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HiRISE shows breaking up ISN’T hard to do on Mars…

One of the best things about the Mars Reconaissance Orbiter’s fantastic HiRISE camera is that it’s the latest fantastic camera put into orbit around Mars. There were others before it. This means that scientists – and armchair martians – can look for changes on the surface of Mars by comparing images taken by different cameras at different times. This has led to the discovery by HiRISE of lots of fresh impact craters, and features, on Mars, and is helping planetary scientists work out just how much space debris falls on Mars in these modern times.

The latest batch of HiRISE images released to the waiting world includes a picture showing a very dramatic “cluster” of fresh impact craters, which suggests that a single, large body – a chunk of asteroid or big space rock – broke up in the sky and the resulting pieces slammed into Mars in a hail of rocks, blasting a scatter-gun spread of small craters out of the ground.

Here’s a crop of the HiRISE images, showing the crater field in black and white… click on the image to see it full size…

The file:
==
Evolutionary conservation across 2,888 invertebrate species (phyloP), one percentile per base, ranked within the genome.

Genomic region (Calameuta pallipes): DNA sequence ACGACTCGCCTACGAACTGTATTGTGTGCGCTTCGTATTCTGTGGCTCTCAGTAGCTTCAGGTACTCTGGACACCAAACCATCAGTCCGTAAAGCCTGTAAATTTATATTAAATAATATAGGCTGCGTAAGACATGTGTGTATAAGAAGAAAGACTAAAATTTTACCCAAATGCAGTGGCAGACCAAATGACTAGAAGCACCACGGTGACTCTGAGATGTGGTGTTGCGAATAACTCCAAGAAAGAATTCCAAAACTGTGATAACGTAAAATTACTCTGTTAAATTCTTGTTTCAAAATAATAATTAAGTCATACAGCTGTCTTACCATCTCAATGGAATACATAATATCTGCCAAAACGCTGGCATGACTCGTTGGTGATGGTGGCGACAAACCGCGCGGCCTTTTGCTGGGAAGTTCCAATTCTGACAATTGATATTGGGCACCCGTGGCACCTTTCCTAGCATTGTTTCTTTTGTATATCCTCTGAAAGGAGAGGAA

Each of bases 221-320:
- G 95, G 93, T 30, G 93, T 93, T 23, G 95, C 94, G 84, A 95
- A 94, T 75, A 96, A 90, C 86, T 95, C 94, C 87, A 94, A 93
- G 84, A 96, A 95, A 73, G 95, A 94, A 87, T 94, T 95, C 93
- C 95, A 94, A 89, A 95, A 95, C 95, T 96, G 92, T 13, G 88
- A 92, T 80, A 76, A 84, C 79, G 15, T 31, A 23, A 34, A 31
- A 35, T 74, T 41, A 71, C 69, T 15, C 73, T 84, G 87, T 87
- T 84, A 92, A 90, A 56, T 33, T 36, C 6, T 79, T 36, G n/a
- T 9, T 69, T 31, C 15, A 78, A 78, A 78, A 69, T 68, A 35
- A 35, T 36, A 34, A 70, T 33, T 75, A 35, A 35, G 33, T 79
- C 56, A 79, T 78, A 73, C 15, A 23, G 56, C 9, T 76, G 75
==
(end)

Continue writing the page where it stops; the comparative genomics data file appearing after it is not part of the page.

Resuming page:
See that dd-looking dark line between the two largest impact “splashes”? The HiRISE team think that that’s a bank of line of surface material formed when the shock waves from each of those impacts – or, possibly, mid-air detonations – met in the middle. Very cool! 🙂

Let’s add some colour – false, i.e. “my” colour, the colour I get after messing about with carefully using Photoshop to make the scene look a little more, well, martian… again, click on the image below to enlarge it…


THAT’s why I love HiRISE, right there. It takes beautiful pictures of a beautiful planet. 🙂


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